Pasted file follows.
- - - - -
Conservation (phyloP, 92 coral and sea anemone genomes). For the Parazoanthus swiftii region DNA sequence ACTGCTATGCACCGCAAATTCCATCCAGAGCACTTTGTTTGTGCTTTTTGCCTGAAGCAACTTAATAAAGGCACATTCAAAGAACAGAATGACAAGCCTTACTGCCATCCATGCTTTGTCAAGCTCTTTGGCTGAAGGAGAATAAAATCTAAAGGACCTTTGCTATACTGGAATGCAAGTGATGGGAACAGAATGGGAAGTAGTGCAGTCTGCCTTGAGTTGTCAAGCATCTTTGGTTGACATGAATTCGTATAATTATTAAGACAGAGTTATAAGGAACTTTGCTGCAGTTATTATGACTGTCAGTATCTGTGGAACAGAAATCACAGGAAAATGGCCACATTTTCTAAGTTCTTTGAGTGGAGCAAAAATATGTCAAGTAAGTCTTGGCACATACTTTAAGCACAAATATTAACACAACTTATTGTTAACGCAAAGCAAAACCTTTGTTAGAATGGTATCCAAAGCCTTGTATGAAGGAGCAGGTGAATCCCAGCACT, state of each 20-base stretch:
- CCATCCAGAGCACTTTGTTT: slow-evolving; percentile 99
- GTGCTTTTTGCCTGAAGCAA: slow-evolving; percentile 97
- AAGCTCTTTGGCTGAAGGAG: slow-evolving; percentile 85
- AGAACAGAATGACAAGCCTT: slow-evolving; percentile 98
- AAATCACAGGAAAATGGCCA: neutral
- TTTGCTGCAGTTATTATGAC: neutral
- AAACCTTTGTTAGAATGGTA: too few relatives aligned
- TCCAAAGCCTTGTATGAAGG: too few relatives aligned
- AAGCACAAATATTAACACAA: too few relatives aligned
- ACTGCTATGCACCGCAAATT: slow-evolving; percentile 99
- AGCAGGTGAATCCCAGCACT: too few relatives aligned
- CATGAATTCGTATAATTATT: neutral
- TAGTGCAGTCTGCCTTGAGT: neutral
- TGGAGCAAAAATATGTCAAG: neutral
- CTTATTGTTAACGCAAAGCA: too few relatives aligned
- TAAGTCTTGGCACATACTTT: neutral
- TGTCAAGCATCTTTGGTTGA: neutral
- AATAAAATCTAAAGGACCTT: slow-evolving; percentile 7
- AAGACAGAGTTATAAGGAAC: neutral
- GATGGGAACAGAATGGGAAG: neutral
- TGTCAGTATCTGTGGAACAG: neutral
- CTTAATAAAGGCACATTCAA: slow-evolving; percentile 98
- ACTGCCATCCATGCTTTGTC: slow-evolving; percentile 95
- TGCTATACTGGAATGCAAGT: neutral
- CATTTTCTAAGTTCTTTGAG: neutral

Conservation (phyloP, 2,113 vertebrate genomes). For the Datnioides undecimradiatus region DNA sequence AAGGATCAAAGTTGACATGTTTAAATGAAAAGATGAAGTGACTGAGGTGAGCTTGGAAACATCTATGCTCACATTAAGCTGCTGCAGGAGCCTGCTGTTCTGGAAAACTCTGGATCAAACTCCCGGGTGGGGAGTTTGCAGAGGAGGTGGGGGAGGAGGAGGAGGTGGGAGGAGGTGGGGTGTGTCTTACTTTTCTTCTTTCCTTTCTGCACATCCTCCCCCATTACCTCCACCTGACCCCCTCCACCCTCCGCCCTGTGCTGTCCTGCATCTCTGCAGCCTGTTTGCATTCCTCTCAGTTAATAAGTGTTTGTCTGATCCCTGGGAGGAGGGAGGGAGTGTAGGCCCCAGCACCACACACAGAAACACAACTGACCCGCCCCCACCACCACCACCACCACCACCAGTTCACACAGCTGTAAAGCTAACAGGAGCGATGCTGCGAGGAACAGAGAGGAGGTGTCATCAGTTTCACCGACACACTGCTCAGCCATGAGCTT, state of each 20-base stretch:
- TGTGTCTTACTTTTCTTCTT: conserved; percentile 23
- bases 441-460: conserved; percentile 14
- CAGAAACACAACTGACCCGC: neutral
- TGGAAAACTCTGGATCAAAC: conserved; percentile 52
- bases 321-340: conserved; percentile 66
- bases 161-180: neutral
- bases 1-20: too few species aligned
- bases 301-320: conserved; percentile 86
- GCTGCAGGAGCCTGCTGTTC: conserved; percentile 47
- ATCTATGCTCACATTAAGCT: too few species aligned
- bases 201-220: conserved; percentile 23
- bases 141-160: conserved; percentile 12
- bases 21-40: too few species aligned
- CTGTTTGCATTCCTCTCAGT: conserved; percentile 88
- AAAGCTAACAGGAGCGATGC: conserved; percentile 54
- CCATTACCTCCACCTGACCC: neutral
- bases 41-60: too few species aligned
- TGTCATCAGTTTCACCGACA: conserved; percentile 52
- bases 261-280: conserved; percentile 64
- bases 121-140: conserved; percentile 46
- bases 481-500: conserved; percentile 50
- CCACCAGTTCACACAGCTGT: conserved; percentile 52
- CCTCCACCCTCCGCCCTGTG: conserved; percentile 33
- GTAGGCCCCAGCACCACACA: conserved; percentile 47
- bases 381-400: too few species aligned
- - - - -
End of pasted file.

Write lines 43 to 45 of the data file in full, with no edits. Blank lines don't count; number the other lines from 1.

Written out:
- CCATTACCTCCACCTGACCC: neutral
- bases 41-60: too few species aligned
- TGTCATCAGTTTCACCGACA: conserved; percentile 52